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Authors: Aleksandr Voinov

Nightingale (6 page)

BOOK: Nightingale
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Chapter 11


“I should really be going home.” No sooner had he said this when Maurice’s heavy arm fell down on his shoulders. They’d both left the Palace through the back door into the dark alley that ran alongside the irregular buildings in the center of Montmartre. There was an autumnal chill in the air, and Yves thought he could smell the dank of the river, although that was impossible at this distance.

“Don’t be a fool.” Maurice pulled him against his side like Yves was a small boy. “You had the audience in stitches! You can’t just hole up in your dusty old flat after such a triumph. Mark my words, you might forget the world, but the world will remember you!”

Now, that sounded like a threat, and judging by Maurice’s mischievous expression, he knew it very well. “What have you planned for me?”

“We’re going to Eduard’s.” This brokered no resistance or protest, although Yves shuddered inwardly. Of all the meeting places for their kind, Eduard’s was probably the most subtle, but that meant nothing at all.

“And what if we’re arrested?”

“They won’t,” Maurice promised and all but dressed Yves into his coat. “The owner has paid off the Germans.”

“And if they do?”

“Then I know somebody who can get us out.” Maurice hit him between the shoulder blades in a punch that might have been meant gentle, but Yves suspected it was punishment for kicking up a fuss.

“And who’s that?”

“You, my boy. Being such a close friend of such an eminent person.” Maurice winked at him.

Yves pulled his head deeper into his collar and trudged along. Maurice was right, but he didn’t have to like it. Yet, going home after the show wouldn’t have helped with the residual thrill in his veins.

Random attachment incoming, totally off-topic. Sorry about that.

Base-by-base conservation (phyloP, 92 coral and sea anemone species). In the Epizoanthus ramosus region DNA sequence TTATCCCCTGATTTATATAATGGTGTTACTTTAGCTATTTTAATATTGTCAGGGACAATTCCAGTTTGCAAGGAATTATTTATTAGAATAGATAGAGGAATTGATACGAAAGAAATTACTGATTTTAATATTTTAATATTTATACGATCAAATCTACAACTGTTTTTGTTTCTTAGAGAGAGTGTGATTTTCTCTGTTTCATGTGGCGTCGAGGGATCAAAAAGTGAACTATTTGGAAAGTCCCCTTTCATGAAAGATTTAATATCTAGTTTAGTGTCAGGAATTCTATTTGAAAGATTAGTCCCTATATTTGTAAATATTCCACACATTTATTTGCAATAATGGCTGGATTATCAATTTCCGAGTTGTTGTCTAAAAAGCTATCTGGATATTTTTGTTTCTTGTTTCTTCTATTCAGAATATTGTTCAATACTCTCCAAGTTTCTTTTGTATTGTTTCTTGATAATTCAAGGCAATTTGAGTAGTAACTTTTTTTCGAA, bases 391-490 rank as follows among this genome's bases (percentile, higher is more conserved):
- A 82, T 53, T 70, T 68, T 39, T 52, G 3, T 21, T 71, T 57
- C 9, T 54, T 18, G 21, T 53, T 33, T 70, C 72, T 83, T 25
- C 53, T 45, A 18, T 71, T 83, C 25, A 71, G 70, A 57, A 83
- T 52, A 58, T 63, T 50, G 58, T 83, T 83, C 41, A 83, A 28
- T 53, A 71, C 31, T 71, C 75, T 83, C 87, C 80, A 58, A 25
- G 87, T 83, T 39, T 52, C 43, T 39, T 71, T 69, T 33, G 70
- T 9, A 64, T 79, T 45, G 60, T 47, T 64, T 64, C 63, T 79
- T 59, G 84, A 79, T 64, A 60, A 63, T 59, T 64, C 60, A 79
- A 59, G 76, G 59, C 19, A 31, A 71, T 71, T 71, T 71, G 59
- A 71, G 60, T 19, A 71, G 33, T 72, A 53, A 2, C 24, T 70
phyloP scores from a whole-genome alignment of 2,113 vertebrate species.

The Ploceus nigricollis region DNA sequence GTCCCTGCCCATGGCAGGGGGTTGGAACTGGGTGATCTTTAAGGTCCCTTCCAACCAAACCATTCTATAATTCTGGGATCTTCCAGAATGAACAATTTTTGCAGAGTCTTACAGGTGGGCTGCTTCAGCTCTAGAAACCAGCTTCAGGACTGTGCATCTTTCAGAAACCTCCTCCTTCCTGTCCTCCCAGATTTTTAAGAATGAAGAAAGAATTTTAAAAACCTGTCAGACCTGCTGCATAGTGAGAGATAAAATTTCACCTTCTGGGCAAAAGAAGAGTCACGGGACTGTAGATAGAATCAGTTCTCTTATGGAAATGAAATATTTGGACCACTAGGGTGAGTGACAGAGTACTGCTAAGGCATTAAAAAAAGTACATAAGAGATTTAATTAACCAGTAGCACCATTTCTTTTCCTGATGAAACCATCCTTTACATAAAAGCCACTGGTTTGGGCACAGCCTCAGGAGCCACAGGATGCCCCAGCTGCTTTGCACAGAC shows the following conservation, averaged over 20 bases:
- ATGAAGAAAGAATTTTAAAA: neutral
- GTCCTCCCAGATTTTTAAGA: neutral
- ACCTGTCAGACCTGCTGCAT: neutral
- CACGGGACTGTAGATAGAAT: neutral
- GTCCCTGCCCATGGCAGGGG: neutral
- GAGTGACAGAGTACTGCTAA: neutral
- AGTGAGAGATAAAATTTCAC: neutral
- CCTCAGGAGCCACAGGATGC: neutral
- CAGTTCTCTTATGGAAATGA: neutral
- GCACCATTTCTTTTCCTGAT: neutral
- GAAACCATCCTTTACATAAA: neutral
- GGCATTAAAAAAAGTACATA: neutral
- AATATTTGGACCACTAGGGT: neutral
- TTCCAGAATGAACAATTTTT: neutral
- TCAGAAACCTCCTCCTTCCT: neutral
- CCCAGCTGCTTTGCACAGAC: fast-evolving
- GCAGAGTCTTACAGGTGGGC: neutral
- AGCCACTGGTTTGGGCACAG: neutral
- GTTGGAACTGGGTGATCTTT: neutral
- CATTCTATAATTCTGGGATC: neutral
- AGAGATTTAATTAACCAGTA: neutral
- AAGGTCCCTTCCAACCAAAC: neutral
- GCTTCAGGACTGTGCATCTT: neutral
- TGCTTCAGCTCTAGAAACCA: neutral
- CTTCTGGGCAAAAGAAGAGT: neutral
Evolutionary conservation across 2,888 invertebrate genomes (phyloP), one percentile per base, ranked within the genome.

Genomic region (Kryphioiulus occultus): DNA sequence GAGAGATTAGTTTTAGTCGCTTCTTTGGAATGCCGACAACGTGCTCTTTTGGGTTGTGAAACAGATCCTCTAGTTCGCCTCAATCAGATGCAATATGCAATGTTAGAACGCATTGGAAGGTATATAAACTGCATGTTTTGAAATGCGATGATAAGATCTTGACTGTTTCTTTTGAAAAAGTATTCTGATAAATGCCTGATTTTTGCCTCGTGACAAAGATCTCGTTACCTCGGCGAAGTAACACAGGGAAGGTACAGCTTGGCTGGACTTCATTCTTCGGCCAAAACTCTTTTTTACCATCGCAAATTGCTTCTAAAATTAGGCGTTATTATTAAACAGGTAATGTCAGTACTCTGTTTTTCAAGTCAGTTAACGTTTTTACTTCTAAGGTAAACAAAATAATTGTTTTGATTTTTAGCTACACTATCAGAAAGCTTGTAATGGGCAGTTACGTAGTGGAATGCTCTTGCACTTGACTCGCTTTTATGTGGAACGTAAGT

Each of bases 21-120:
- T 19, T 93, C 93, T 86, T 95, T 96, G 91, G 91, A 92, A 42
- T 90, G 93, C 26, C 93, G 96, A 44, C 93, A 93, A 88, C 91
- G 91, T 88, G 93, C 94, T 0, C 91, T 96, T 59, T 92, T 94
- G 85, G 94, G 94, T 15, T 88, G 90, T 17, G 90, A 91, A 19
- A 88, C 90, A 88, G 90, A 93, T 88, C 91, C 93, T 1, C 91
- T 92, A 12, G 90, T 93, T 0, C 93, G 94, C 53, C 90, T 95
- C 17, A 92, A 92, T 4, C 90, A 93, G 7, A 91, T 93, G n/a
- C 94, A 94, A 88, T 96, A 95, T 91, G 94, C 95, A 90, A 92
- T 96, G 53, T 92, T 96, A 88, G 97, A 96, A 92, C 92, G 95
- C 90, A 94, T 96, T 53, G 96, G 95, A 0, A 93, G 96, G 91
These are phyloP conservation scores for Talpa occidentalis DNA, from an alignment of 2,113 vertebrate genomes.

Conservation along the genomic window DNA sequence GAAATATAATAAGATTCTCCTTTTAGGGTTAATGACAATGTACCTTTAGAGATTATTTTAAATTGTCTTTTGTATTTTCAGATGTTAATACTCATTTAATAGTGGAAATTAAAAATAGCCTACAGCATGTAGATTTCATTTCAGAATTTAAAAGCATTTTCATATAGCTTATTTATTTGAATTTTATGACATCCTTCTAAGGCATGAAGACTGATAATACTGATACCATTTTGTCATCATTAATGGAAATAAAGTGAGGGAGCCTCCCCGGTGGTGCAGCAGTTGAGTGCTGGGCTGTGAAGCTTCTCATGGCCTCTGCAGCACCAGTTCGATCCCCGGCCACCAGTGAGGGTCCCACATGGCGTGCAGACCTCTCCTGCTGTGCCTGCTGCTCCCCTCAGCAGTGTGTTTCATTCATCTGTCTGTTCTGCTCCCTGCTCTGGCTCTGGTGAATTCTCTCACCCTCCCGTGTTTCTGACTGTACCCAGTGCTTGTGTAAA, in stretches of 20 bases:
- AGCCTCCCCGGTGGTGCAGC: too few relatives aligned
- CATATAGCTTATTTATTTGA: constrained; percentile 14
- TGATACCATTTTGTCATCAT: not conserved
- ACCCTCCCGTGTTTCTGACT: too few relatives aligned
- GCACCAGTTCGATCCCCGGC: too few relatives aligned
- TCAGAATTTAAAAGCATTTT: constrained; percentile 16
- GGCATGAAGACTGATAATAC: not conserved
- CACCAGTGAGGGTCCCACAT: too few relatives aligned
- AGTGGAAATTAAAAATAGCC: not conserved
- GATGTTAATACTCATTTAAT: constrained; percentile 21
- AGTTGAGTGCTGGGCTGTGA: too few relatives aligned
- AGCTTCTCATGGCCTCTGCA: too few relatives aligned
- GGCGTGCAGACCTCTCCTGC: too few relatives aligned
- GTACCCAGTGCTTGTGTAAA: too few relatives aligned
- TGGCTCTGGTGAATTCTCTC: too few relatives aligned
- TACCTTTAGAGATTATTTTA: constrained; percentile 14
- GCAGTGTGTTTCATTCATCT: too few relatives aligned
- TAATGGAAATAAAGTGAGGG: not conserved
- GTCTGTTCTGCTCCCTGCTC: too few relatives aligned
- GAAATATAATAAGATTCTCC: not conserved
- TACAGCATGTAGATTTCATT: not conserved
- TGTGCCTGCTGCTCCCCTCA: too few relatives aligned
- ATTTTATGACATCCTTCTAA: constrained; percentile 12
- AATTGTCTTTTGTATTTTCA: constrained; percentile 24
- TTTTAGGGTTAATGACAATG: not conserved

Performing terrified him and humbled him, and he was always glad when it was over. But from the distance of maybe an hour, he was also proud. When a show went well, there was nothing quite like it, as if he could also get dressed and pretend to be—if only for a little while—somebody who relished the attention. Of course, he’d be unable to conjure this up if it wasn’t hidden somewhere inside.

And maybe Heinrich actually would protect him. On this wave of self-conscious euphoria, he walked beside Maurice. It wasn’t far, or he would have lost his nerve, his confidence, like the applause, eventually dying away.

They entered the bar, tucked away in a corner of the quartier, and even at this late in the evening, immediately there were more friends and acquaintances—and probably more than one former lover of Maurice’s—who greeted and welcomed them. Magnanimously, Maurice ordered drinks for everybody, waving hands and shouting over the commotion.

Yves settled comfortably in the far corner of the bar, one eye always on the door, the other on Maurice, who’d found a new, more grateful audience. Yves was forgotten, leaving him to the question how many in this crowd he should know, how many were friends,
or simply useful. Yet, he envied Maurice his easy bonhomie and how generously he shared his talents.

He drew stolen glances, a few careful nods, and just as one man was sliding off a stool at the bar, the door opened, and several heads turned.

Yves’s pulse shot up into his throat. Harfner. The tall blond figure was unmistakable, though he wore civilian clothes under a woolen coat that gave nothing of his rank or role away despite its quality and newness. Even the haircut didn’t betray him; it was merely overly neat and tidy, not necessarily military or even German. Nevertheless, Harfner’s appearance seemed to disturb a few people. A couple glasses were lowered, a hand tucked papers away in a breast pocket, two men slid surreptitiously apart.

Harfner was looking for something, or somebody, and Yves wondered whether he even knew what kind of place he’d walked into. This was not a bar to meet after duty with a beautiful French mistress. Women were few in attendance, and those that were had extra parts under their skirts that the German likely didn’t know how to deal with. Yves leaned back into the protection of the alcove, but he watched Harfner’s careful progress to the bar, an animal in new territory, waiting to be spooked by something.

Maurice turned his head and saw him approach, lifted an eyebrow, and one of his companions must have made a coarse joke because Maurice laughed, then narrowed his eyes in malicious speculation.

The tricks Maurice could play on Harfner were many, and Yves felt the worry up to his temples. He should not get involved in a battle of wits in which Harfner was clearly unarmed, but Maurice didn’t think anything ill of “fooling a fool,” as he’d put it. Just as Maurice was slowly redirecting the full weight of his attention, Yves stood and moved over to distract him.

He nudged his way through the crowd, and when he finally ended up face-to-face with Maurice, he felt somebody grab his shoulder. Yves freed himself with a forceful shrug, and now the group stood silent around him.